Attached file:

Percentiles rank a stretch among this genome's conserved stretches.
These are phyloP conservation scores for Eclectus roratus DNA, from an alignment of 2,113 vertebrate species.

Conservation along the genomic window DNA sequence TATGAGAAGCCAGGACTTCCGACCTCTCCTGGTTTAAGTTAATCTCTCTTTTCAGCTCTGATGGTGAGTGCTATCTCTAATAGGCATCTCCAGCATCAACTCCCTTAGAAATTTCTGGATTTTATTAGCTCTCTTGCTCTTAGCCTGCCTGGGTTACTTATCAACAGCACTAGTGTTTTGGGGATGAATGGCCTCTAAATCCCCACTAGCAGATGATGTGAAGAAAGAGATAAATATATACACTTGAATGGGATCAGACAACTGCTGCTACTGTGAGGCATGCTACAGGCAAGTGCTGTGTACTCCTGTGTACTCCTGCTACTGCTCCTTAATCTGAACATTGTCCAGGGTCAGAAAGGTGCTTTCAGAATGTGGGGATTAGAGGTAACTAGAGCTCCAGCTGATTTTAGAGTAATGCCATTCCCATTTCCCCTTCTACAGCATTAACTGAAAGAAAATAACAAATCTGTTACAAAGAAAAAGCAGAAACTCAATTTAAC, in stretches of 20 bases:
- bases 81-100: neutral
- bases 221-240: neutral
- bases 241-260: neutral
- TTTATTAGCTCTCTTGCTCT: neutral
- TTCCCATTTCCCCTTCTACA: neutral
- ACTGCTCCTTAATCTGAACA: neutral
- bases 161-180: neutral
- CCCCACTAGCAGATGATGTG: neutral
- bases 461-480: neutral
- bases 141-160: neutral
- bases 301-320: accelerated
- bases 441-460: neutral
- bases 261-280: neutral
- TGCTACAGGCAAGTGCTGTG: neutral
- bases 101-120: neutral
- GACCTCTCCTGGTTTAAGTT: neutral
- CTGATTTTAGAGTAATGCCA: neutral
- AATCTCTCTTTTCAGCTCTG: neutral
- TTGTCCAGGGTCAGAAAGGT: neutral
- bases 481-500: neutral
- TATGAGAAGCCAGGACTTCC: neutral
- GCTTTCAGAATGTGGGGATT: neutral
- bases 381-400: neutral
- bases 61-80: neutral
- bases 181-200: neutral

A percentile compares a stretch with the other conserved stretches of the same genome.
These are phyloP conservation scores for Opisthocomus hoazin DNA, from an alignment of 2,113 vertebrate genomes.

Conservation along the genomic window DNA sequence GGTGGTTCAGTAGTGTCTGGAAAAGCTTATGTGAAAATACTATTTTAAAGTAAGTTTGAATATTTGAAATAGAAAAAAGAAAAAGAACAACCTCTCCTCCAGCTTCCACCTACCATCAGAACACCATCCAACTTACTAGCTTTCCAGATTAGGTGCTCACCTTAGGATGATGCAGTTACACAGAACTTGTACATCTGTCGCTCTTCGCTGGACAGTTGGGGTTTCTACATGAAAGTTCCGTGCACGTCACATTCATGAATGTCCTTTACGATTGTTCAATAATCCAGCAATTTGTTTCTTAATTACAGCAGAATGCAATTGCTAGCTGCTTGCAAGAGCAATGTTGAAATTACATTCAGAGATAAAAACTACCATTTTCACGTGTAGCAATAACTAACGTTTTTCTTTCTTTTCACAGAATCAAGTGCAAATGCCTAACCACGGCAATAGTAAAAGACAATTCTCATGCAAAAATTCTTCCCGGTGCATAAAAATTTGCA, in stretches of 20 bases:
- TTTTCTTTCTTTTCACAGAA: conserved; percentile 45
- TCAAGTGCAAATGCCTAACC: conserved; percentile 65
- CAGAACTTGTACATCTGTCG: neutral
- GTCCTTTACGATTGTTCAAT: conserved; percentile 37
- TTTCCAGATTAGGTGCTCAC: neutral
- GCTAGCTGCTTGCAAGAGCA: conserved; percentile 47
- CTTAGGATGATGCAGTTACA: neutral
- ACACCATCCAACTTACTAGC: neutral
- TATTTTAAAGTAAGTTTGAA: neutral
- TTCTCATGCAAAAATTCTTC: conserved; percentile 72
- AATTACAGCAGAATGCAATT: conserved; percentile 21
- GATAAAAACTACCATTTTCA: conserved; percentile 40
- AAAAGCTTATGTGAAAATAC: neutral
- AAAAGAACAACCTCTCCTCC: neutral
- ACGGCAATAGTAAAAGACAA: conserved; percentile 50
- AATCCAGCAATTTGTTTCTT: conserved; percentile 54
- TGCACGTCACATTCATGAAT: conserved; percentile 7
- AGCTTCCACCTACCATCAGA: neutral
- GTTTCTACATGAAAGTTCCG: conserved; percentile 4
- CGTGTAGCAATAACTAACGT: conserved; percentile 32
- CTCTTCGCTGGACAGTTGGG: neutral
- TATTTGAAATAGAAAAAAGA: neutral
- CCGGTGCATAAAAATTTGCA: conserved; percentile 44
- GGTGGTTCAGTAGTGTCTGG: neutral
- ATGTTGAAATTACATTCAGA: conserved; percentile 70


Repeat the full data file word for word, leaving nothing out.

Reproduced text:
Percentiles rank a stretch among this genome's conserved stretches.
These are phyloP conservation scores for Eclectus roratus DNA, from an alignment of 2,113 vertebrate species.

Conservation along the genomic window DNA sequence TATGAGAAGCCAGGACTTCCGACCTCTCCTGGTTTAAGTTAATCTCTCTTTTCAGCTCTGATGGTGAGTGCTATCTCTAATAGGCATCTCCAGCATCAACTCCCTTAGAAATTTCTGGATTTTATTAGCTCTCTTGCTCTTAGCCTGCCTGGGTTACTTATCAACAGCACTAGTGTTTTGGGGATGAATGGCCTCTAAATCCCCACTAGCAGATGATGTGAAGAAAGAGATAAATATATACACTTGAATGGGATCAGACAACTGCTGCTACTGTGAGGCATGCTACAGGCAAGTGCTGTGTACTCCTGTGTACTCCTGCTACTGCTCCTTAATCTGAACATTGTCCAGGGTCAGAAAGGTGCTTTCAGAATGTGGGGATTAGAGGTAACTAGAGCTCCAGCTGATTTTAGAGTAATGCCATTCCCATTTCCCCTTCTACAGCATTAACTGAAAGAAAATAACAAATCTGTTACAAAGAAAAAGCAGAAACTCAATTTAAC, in stretches of 20 bases:
- bases 81-100: neutral
- bases 221-240: neutral
- bases 241-260: neutral
- TTTATTAGCTCTCTTGCTCT: neutral
- TTCCCATTTCCCCTTCTACA: neutral
- ACTGCTCCTTAATCTGAACA: neutral
- bases 161-180: neutral
- CCCCACTAGCAGATGATGTG: neutral
- bases 461-480: neutral
- bases 141-160: neutral
- bases 301-320: accelerated
- bases 441-460: neutral
- bases 261-280: neutral
- TGCTACAGGCAAGTGCTGTG: neutral
- bases 101-120: neutral
- GACCTCTCCTGGTTTAAGTT: neutral
- CTGATTTTAGAGTAATGCCA: neutral
- AATCTCTCTTTTCAGCTCTG: neutral
- TTGTCCAGGGTCAGAAAGGT: neutral
- bases 481-500: neutral
- TATGAGAAGCCAGGACTTCC: neutral
- GCTTTCAGAATGTGGGGATT: neutral
- bases 381-400: neutral
- bases 61-80: neutral
- bases 181-200: neutral

A percentile compares a stretch with the other conserved stretches of the same genome.
These are phyloP conservation scores for Opisthocomus hoazin DNA, from an alignment of 2,113 vertebrate genomes.

Conservation along the genomic window DNA sequence GGTGGTTCAGTAGTGTCTGGAAAAGCTTATGTGAAAATACTATTTTAAAGTAAGTTTGAATATTTGAAATAGAAAAAAGAAAAAGAACAACCTCTCCTCCAGCTTCCACCTACCATCAGAACACCATCCAACTTACTAGCTTTCCAGATTAGGTGCTCACCTTAGGATGATGCAGTTACACAGAACTTGTACATCTGTCGCTCTTCGCTGGACAGTTGGGGTTTCTACATGAAAGTTCCGTGCACGTCACATTCATGAATGTCCTTTACGATTGTTCAATAATCCAGCAATTTGTTTCTTAATTACAGCAGAATGCAATTGCTAGCTGCTTGCAAGAGCAATGTTGAAATTACATTCAGAGATAAAAACTACCATTTTCACGTGTAGCAATAACTAACGTTTTTCTTTCTTTTCACAGAATCAAGTGCAAATGCCTAACCACGGCAATAGTAAAAGACAATTCTCATGCAAAAATTCTTCCCGGTGCATAAAAATTTGCA, in stretches of 20 bases:
- TTTTCTTTCTTTTCACAGAA: conserved; percentile 45
- TCAAGTGCAAATGCCTAACC: conserved; percentile 65
- CAGAACTTGTACATCTGTCG: neutral
- GTCCTTTACGATTGTTCAAT: conserved; percentile 37
- TTTCCAGATTAGGTGCTCAC: neutral
- GCTAGCTGCTTGCAAGAGCA: conserved; percentile 47
- CTTAGGATGATGCAGTTACA: neutral
- ACACCATCCAACTTACTAGC: neutral
- TATTTTAAAGTAAGTTTGAA: neutral
- TTCTCATGCAAAAATTCTTC: conserved; percentile 72
- AATTACAGCAGAATGCAATT: conserved; percentile 21
- GATAAAAACTACCATTTTCA: conserved; percentile 40
- AAAAGCTTATGTGAAAATAC: neutral
- AAAAGAACAACCTCTCCTCC: neutral
- ACGGCAATAGTAAAAGACAA: conserved; percentile 50
- AATCCAGCAATTTGTTTCTT: conserved; percentile 54
- TGCACGTCACATTCATGAAT: conserved; percentile 7
- AGCTTCCACCTACCATCAGA: neutral
- GTTTCTACATGAAAGTTCCG: conserved; percentile 4
- CGTGTAGCAATAACTAACGT: conserved; percentile 32
- CTCTTCGCTGGACAGTTGGG: neutral
- TATTTGAAATAGAAAAAAGA: neutral
- CCGGTGCATAAAAATTTGCA: conserved; percentile 44
- GGTGGTTCAGTAGTGTCTGG: neutral
- ATGTTGAAATTACATTCAGA: conserved; percentile 70